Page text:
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In some countries, wearing a miniskirt or exposing your midriff can bring you catcalls and second looks. In Swaziland, it can bring you jail time. Police in the ultra conservative African nation -- and the continent's last absolute monarchy -- say that they're going to start enforcing an 1889 ban on "immoral" dress. Seemingly to provide some justification for the ban, police spokeswoman Wendy Hleta explained how "skimpy clothing" is a threat for women. "The act of the rapist is made easy because it would be easy to remove the half-cloth worn by the women," Hleta told the Times of Swaziland. "I have read from the social networks that men and even other women have a tendency of 'undressing people with their eyes'. That becomes easier when the clothes are hugging or are more revealing."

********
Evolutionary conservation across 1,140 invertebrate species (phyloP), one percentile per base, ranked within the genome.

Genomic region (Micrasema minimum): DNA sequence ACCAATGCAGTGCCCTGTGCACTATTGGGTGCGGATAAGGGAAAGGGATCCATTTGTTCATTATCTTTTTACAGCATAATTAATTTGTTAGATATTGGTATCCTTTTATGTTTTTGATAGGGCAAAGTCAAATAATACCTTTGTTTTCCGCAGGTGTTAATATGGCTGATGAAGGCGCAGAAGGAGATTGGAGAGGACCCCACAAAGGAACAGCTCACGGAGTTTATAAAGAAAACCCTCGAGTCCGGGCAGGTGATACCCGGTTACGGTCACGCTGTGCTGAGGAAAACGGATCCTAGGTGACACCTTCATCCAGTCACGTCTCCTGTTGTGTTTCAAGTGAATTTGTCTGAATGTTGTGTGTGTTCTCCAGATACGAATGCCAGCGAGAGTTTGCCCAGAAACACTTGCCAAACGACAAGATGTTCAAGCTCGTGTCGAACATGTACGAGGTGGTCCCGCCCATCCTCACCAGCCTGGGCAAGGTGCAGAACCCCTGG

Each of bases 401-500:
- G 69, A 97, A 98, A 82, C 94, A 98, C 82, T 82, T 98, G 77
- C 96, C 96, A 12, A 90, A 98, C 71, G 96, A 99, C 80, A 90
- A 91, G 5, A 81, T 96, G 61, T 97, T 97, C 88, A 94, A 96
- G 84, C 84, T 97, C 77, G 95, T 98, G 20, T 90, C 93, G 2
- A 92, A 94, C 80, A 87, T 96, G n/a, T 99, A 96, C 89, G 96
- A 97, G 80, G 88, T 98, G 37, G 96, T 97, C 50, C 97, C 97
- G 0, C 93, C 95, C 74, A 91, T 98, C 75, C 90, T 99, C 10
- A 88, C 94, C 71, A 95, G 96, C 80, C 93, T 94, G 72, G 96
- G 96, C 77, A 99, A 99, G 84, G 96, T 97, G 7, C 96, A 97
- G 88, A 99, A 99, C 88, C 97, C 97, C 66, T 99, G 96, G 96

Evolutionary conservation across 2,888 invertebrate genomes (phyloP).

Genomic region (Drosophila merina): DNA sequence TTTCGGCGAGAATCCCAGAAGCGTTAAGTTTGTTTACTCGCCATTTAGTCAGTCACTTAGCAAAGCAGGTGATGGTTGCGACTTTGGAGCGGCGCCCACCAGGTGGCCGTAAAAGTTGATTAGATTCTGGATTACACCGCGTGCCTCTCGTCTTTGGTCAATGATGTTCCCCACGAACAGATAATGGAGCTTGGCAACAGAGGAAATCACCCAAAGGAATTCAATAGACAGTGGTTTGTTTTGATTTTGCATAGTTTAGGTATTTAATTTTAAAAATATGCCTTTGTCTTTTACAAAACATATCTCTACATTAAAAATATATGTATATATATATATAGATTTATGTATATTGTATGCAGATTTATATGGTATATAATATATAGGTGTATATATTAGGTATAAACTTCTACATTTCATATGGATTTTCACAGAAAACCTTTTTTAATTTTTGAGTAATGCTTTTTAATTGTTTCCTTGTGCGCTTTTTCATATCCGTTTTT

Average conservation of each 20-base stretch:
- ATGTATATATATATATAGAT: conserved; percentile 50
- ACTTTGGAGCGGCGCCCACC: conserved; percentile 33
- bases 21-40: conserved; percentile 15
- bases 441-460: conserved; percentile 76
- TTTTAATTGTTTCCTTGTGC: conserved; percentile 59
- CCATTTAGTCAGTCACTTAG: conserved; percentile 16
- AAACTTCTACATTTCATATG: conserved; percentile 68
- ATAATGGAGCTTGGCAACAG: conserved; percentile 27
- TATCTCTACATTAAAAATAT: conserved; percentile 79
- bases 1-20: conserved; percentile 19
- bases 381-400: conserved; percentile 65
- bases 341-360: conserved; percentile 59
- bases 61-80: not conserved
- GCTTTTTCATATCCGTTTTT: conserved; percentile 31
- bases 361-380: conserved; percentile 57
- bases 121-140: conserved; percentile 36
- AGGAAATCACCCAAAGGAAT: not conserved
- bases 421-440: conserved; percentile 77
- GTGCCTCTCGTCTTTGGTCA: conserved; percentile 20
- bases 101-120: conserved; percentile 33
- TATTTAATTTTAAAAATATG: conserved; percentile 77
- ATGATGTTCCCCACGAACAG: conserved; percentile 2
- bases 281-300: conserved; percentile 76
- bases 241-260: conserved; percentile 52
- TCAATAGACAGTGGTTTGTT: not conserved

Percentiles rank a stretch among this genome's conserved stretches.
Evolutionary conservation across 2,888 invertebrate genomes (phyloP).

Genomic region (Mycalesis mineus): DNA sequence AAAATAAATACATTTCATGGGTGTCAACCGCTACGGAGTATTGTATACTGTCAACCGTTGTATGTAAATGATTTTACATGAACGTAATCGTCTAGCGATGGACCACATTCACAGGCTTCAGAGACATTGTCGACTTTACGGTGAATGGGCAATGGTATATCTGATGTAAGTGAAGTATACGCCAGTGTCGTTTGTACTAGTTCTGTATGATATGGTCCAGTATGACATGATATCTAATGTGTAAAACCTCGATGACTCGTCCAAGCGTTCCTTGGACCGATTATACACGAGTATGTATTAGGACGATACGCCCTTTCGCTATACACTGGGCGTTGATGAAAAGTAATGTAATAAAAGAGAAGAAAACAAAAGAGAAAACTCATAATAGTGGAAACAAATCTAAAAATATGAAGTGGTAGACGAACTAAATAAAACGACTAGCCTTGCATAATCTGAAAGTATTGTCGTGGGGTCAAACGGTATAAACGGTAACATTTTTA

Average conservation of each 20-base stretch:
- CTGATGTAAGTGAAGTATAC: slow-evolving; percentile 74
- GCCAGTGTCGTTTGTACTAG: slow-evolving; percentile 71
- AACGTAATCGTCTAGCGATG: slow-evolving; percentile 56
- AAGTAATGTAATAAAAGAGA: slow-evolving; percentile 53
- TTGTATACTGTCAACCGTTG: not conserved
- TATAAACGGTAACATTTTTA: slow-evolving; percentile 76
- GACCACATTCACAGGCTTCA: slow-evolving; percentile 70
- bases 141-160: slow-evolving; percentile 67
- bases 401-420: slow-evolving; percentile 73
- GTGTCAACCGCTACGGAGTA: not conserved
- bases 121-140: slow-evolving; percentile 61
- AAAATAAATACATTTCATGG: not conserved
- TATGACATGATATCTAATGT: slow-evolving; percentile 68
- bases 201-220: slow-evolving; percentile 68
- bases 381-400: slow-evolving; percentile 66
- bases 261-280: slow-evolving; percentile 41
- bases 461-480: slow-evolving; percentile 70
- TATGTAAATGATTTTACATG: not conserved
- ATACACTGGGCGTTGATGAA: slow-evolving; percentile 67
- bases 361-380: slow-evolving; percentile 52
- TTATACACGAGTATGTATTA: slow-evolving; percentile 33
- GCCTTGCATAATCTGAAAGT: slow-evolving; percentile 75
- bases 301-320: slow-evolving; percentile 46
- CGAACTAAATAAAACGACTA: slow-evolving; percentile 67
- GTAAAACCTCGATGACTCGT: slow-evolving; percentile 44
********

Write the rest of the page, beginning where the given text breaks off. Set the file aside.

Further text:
Swaziland is a funny place. The country's run by King Mwsati III, an absolute monarch with a spotty human rights record and 13 wives, at least two of whom were appointed by the state. (His father, Sobhuza II had 70 wives and 210 children by the time he died.) It's a patriarchal society, that's for sure, but there's more than that to the country's concern about sexy clothing. The country is also dealing with a pretty dreadful HIV/AIDS epidemic, with a 26 percent prevalence rate, one of the highest in the world. Preventing rape would certainly slow the spread -- that is, if you think that banning miniskirts and exposed midriffs could actually reduce the rate. This what authorities in Swaziland have been thinking since 2000, when they started requiring school girls older than 10 to wear skirts that were knee-length or longer.

Whatever the reasoning, women in Swaziland better cover up. Getting caught showing too much skin could get you up to a year in prison. Or raped.

This article is from the archive of our partner The Wire.

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